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Copyright © 2002 by the author(s). Published here under license by The Resilience Alliance.

The following is the established format for referencing this article:
Martens, P. 2002. Dieckmann,U., J. A. J. Metz, M. W. Sabelis, and K. Sigmund, editors. Adaptive Dynamics of Infectious Diseases: In Pursuit of Virulence Management. Cambridge Studies in Adaptive Dynamics, Cambridge University Press, Cambridge, UK. Conservation Ecology 6(2): 13. [online] URL: http://www.consecol.org/vol6/iss2/art13/


Book Review

Dieckmann,U., J. A. J. Metz, M. W. Sabelis, and K. Sigmund, editors. Adaptive Dynamics of Infectious Diseases: In Pursuit of Virulence Management. Cambridge Studies in Adaptive Dynamics, Cambridge University Press, Cambridge, UK.

Pim Martens


International Centre for Integrative Studies, Maastricht University

Published: November 25, 2002


Historically, infectious diseases have had a profound effect on human, animal, and plant populations, including their evolution, population dynamics, and distribution. Despite recent advances in medical and veterinary science, infectious diseases continue to severely afflict human and animal populations throughout much of the world. Predictions that infectious diseases would be eliminated as a major threat have never come to pass, and many diseases are now resurgent or newly emerging.

Understanding the dynamics of these emerging infectious diseases is critical to reducing their morbidity and mortality, developing effective prevention and treatment strategies, establishing policies related to the threats they represent, and making decisions on where and how to use limited resources in the fight against these diseases. Analysis of the processes leading to the development of these diseases is important to determine which factors can be manipulated to reduce their impact.

This book provides a platform for research and analysis related to the mathematical modeling and management of infectious diseases. It addresses some key factors in infectious disease dynamics, including the development of antimicrobial resistance, the evolution of pathogen virulence, host population structures and changing transmission risk, and changes in disease patterns related to virulence management. These topical issues are well combined with a discussion of conceptual and methodological issues, such as mathematical modeling of emerging infectious, coevolutionary models, models of super- and co-infection, and models exploring spatial and temporal interactions, to name but a few.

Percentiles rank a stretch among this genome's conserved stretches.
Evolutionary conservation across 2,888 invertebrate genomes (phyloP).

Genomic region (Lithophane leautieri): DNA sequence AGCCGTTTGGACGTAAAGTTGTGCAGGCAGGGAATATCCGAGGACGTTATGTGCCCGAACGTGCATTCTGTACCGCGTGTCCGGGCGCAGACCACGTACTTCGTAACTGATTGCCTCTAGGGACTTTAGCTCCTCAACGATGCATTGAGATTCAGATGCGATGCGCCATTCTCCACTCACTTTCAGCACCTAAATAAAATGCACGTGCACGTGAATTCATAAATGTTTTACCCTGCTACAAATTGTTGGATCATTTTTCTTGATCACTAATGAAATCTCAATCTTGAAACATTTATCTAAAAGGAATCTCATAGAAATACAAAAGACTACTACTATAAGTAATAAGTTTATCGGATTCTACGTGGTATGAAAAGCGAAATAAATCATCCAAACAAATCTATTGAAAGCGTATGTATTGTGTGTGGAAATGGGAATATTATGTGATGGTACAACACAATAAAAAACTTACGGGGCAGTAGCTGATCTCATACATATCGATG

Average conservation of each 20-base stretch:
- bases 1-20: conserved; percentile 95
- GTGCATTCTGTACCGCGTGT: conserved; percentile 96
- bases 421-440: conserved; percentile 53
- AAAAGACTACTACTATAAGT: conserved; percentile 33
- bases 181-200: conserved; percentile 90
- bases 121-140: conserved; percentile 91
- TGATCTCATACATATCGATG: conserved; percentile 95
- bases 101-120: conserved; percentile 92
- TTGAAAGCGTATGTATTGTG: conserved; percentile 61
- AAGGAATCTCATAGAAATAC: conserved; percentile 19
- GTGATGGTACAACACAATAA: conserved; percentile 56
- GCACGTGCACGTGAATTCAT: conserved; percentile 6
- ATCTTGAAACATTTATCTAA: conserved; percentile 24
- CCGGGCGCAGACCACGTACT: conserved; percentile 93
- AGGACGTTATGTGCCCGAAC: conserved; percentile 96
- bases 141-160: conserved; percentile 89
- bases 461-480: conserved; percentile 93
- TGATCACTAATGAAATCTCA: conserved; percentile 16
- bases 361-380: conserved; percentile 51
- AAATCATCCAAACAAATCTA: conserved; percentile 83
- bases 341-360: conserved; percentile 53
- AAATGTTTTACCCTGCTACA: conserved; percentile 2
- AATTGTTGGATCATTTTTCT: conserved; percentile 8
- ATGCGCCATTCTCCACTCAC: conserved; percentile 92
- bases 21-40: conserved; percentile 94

Traditional infectious diseases models may not always be suitable to assess changes in disease risk. The use of adaptive dynamics, which are able to simulate processes of evolution and adaptation, may be essential in predicting changes in, e.g., virulence or spread of infectious diseases. The strength of this book lies in the connection of these mathematical models with empirical data and experiments—all explained in plain language.

Outstanding, intellectually stimulating, this is a meticulously researched book. It merits a prominent place on the bookshelves of researchers, teachers, and students who are concerned with the complex dynamics of infectious diseases. Readers of Conservation Ecology should be particularly interested in this book, as it is all about virulence management within the context of epidemiological and ecological complexities.


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Address of Correspondent:
Pim Martens
International Centre for Integrative Studies,
Maastricht University,
P.O. Box 616, 6200 MD Maastricht,
The Netherlands
Phone: +31-43-3883555
P.Martens@icis.unimaas.nl



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